I think it’s important to keep things in perspective when you start to feel frustrated with a place or life situation. Focus on your reason why. It doesn’t have to be traveling across the country – your struggles will still be with you no matter the location. Learn to appreciate the small lessons and live in the moment as best as you can. I wanted to gain more experience and learn new cultures – and I’m doing just that. For more content on this subject check out our Youtube Channel or follow us on Instagram

3 ways to get through Quarantine as a nomad.

Traveling the world and living the time of your life is a dream come true, but sometimes you may encounter some rough days or events, especially when the entire world is in quarantine due to the pandemic. This is something we’ve never experienced before during our travels or in our lifetime for that matter. We are checking in and asking how are you really doing? If you’re struggling it is absolutely normal and we are all getting through this together one day at a time. So the question is how do you navigate through this waiting period, successfully? I will discuss three ways to push through waiting in quarantine as a nomad.

1. Video call your friends and or family more often than usual.

This is a great time to communicate with your loved ones now more regularly than ever before. Family can heal some of the loneliness you’re experiencing. Call your family members through Face Time or What’s App via video. Use online therapy if you’re feeling imbalanced and need someone to talk to right away. It is affordable and can be executed right from your apartment. Use Google as a source to find therapy or an app called TalkSpace.

Photo by Pixabay on Pexels.com

2.  Do something you love.

Consistently do something you love while away on the road in isolation to build a sense of stability. For example, if you love to create art, this is the time to practice your skills. Always have something to physically keep your mind occupied when you began to feel a bit unstable from being in the house too long. Learn a new trade or read up on something you always wanted to know, but didn’t have the time.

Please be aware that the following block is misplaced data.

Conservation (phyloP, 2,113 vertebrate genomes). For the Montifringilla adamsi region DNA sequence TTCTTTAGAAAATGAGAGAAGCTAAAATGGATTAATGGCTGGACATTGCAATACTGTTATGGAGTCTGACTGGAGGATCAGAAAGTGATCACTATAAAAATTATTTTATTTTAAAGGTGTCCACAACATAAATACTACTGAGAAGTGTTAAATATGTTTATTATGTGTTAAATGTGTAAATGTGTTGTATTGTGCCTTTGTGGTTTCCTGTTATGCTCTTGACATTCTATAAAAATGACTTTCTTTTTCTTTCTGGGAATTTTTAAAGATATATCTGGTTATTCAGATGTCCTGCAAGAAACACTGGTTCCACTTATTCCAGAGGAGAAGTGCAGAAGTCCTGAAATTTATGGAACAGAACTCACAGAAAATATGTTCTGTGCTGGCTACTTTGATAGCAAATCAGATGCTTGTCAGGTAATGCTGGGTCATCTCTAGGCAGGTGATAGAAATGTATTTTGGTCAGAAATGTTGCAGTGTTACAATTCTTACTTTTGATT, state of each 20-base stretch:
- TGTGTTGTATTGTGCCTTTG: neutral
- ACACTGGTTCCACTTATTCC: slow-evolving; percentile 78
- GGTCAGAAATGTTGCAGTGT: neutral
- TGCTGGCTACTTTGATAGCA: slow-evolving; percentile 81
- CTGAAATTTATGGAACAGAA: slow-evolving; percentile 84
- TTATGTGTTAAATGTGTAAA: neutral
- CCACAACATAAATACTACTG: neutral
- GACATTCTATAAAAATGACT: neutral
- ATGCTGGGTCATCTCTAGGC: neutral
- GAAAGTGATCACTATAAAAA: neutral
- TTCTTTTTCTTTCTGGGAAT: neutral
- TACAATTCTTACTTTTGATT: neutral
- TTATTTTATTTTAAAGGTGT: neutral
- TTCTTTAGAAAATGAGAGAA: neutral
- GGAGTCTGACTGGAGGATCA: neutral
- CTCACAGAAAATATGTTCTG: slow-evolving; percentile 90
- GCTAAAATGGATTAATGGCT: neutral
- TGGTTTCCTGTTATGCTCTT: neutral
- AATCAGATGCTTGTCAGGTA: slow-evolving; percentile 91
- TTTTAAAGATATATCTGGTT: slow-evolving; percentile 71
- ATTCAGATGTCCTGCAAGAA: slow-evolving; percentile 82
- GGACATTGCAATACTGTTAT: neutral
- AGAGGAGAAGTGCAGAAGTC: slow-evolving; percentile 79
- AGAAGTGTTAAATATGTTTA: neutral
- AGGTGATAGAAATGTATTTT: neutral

3. Catch up on our content.

Although you have fun meeting new friends and expanding your social network, you can start to miss the long time friends and family you left behind to see the world. Everyone at some point feels homesick. Make us part of your to do list. Check out our older videos on Youtube on our journey living in a RV and abroad. Also, check out my latest ebook available now on Amazon (link available below). It is a perfect read and will get you through boredom until we are all able to get back to normal.

Please stay safe and remember to stay home as much as possible if you’re in the position to do so.

📓E-BOOK

A few ways we've changed.

What I find interesting with the Corona Virus is that it is enforcing people to change in ways we find normal for our family. The terms “self isolating”, “working from home” or digital learning” are all temporary solutions to combat spreading the virus. We’ve implemented this lifestyle for the past two years without the corona virus making us do so. To avoid going on a huge rant I will share a few ways we have changed our lives that include the methods people are currently using to avoid getting sick and or spreading the Corona virus.

We avoid weekend crowds if possible.

Now that we have the luxury of working and schooling from home, we no longer have to go out on Saturday or Sunday for activities or shopping which is generally when the masses have off from work and school. I would rather go out on Monday particularly as there is usually low amounts of people at the stores unless it’s a holiday. It’s not that I don’t mind socializing or intermingling when there is a large amount of people present – I can when necessary. I just rather shop or eat in peace if you know what I mean or at least that is what peace looks like to me.

We’re digital nomads and homeschoolers.